Kevin Lee

Baking With Splenda Releases Carcinogenic Chemicals Into Your Food

by , 01/29/14
filed under: News, Sustainable Food

Splenda, Cancer, chloropropanols, Diabetic, Obese, Saccharin, soda, cronuts, candy, saccharin, healthy eating, beneficial bacteria, Journal of Journal of Toxicology and Environmental Health, artificial sweeteners, gastrointestinal tract, sucralose,

There’s clearly something unnatural about artificial sweeteners – and new research shows that the ever-popular Splenda sweetener could release toxic chemicals when it’s cooked. According to a study recently published in the Journal of Toxicology and Environmental Health baking or cooking with Splenda releases carcinogenic dioxins into food.

Splenda, Cancer, chloropropanols, Diabetic, Obese, Saccharin, soda, cronuts, candy, saccharin, healthy eating, beneficial bacteria, Journal of Journal of Toxicology and Environmental Health, artificial sweeteners, gastrointestinal tract, sucralose,

The papers detail that the heating and cooking process generates chloropropanols, a toxic class of chemicals that could be linked to a higher risk of cancer. The study also discovered that sucralose, the secret ingredient in the “no calorie sweetener,” reduces the quantity of beneficial bacteria in the gastrointestinal tract.

Worse yet, the GI tract seems to be able to metabolize and absorb sucralose, despite claims that it simply passes through the body. Scientists observed that both human and rat test subjects exhibited changes in glucose and insulin levels after ingesting sucralose. The research proves that the chemical sweetener is actually not a biologically inert compound, and it could be a big problem for diabetics and those who blindly believed that Splenda is sugar and calorie-free. Previously, studies into the effects of saccharin revealed that the key ingredient in Sweet’n Low could cause bladder cancer.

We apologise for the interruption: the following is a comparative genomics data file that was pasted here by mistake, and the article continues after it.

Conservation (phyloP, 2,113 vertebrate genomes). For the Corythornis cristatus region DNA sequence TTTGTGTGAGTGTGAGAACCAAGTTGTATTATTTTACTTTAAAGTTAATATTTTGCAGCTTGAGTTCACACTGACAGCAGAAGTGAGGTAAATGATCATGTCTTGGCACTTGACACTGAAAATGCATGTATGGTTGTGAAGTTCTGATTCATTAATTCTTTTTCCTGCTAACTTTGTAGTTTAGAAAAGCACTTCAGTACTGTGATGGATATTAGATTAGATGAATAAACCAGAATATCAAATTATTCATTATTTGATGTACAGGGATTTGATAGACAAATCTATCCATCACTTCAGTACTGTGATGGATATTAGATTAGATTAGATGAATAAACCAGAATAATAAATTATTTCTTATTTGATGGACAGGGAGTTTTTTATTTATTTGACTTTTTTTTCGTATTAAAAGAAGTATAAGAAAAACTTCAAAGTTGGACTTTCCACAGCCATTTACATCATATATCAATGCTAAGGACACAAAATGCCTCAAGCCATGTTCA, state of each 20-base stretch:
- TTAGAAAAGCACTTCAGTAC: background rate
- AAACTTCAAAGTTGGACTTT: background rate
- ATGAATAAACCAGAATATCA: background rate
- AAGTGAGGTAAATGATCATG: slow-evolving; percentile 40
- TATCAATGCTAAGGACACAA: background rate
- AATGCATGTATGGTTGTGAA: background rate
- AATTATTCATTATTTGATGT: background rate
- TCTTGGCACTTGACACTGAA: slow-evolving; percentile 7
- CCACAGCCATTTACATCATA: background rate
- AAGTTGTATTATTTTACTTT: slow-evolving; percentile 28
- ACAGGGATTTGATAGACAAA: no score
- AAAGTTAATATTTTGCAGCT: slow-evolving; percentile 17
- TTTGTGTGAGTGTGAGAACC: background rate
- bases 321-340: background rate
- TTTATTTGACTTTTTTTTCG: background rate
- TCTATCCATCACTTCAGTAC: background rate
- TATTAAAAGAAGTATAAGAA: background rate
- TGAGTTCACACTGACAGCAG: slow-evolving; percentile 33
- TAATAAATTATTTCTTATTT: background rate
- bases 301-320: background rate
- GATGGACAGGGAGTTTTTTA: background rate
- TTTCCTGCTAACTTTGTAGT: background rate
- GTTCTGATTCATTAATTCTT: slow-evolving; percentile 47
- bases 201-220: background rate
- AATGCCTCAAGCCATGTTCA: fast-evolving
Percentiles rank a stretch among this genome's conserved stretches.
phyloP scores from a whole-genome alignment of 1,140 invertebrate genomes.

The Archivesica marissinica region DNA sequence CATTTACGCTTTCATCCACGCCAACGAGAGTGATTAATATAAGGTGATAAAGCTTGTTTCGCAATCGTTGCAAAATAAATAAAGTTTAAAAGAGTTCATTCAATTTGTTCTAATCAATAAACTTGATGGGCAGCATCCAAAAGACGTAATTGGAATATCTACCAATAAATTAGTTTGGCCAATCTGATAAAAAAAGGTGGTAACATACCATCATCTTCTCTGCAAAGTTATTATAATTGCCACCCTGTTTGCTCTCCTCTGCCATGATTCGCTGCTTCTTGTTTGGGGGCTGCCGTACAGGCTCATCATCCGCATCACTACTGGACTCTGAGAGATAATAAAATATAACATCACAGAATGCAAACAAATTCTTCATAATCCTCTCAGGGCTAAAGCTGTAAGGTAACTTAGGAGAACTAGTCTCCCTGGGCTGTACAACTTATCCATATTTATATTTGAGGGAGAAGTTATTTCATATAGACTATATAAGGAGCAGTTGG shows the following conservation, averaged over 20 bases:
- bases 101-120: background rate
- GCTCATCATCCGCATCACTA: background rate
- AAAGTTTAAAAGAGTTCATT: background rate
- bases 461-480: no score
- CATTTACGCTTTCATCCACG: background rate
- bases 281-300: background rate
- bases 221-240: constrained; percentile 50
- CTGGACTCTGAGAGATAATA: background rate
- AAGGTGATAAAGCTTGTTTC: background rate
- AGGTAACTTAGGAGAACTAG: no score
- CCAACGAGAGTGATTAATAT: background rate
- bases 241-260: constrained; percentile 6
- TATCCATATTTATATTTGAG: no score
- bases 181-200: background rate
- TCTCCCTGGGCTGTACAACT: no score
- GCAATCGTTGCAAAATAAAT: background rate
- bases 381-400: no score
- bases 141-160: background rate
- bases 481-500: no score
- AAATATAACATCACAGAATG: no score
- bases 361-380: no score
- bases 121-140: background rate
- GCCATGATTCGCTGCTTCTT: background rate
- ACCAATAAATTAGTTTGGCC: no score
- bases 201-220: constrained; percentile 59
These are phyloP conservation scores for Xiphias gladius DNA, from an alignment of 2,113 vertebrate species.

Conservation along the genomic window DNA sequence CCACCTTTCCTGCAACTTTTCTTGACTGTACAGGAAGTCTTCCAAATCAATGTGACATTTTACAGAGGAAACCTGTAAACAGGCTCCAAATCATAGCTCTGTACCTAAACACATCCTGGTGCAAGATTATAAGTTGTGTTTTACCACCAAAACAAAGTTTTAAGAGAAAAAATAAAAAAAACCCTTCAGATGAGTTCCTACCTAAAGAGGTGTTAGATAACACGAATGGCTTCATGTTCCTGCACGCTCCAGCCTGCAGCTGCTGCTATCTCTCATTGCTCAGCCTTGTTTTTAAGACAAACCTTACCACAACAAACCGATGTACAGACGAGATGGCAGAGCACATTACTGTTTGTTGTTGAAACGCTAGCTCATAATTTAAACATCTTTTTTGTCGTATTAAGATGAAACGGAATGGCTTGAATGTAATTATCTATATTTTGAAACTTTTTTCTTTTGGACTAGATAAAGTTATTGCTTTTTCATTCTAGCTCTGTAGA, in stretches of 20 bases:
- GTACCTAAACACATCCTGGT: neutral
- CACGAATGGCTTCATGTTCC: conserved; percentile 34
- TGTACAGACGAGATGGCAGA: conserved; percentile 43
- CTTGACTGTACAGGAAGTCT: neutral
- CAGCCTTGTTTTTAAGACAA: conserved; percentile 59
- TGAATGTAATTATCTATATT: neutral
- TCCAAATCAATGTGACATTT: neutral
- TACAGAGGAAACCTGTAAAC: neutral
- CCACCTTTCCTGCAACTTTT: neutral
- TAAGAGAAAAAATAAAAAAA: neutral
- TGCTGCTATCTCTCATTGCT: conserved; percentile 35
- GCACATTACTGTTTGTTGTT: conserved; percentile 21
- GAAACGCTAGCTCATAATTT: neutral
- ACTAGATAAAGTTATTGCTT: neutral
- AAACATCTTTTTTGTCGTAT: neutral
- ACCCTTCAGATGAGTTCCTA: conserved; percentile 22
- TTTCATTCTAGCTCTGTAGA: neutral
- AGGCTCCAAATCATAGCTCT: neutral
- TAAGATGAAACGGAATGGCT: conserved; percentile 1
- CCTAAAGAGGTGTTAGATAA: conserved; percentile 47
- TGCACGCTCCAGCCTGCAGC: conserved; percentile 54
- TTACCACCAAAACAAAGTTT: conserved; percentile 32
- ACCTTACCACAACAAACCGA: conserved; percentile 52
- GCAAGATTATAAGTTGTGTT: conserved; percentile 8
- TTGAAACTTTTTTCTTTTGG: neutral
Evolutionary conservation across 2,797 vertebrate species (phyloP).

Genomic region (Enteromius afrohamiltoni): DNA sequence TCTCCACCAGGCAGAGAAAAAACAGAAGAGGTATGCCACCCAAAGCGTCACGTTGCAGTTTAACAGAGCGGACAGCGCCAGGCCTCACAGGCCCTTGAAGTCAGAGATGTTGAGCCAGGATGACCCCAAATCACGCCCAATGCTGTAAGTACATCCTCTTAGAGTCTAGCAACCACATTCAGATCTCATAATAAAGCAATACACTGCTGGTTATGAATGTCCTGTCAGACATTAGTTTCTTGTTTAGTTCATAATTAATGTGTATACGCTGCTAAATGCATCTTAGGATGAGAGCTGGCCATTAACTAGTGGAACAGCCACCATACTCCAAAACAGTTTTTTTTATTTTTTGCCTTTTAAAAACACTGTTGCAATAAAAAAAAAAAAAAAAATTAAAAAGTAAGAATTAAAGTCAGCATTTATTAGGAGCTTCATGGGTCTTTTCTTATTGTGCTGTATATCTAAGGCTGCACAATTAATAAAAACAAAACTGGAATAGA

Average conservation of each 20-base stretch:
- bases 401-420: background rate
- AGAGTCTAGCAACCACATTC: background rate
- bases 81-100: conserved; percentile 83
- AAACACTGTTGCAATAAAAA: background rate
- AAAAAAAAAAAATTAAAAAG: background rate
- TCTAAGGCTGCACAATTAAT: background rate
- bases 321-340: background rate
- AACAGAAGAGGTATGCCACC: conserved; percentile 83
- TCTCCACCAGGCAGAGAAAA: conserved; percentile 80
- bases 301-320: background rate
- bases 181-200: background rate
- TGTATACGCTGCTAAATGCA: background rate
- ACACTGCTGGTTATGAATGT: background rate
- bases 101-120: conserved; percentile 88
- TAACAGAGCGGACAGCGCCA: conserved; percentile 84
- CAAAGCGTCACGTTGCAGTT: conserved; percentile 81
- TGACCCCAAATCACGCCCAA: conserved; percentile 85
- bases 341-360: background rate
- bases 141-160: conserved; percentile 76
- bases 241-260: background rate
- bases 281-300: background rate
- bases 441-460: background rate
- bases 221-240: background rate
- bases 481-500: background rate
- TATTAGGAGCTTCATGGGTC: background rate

Of course, the real problem is our addiction to sweets – from soda and supermarket isles dedicated to candy and cookies to new inventions like the cronuts. People would be much better off if they curbed their intake of sweets and adopted healthier eating habits.

+ Journal of Toxicology and Environmental Health

Via Treehugger

Images © Larry Jacobsen and Jeff Adair

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1 Comment

  1. Ludmilla Trout January 30, 2014 at 11:32 am

    :(

    http://www.skepticalscience.com/pics/SciencePolice.jpg

    The most frequently cited study supposedly documenting the harmful effects of sucralose was one (conducted with rats, not humans, and funded by the Sugar Association) published in the Journal of Toxicology and Environmental Health in 2008 that reportedly found Splenda might “contribute to obesity, destroy ‘good’ intestinal bacteria and prevent prescription drugs from being absorbed.” However, even that study was refuted by one published the following year in Regulatory Toxicology and Pharmacology which reported that an Expert Panel had found that the previous study was “deficient in several critical areas” and that its conclusions “are not consistent with published literature and not supported by the data presented”

    Read more at http://www.snopes.com/medical/toxins/splenda.asp#swJf3Wu822xIjgV8.99

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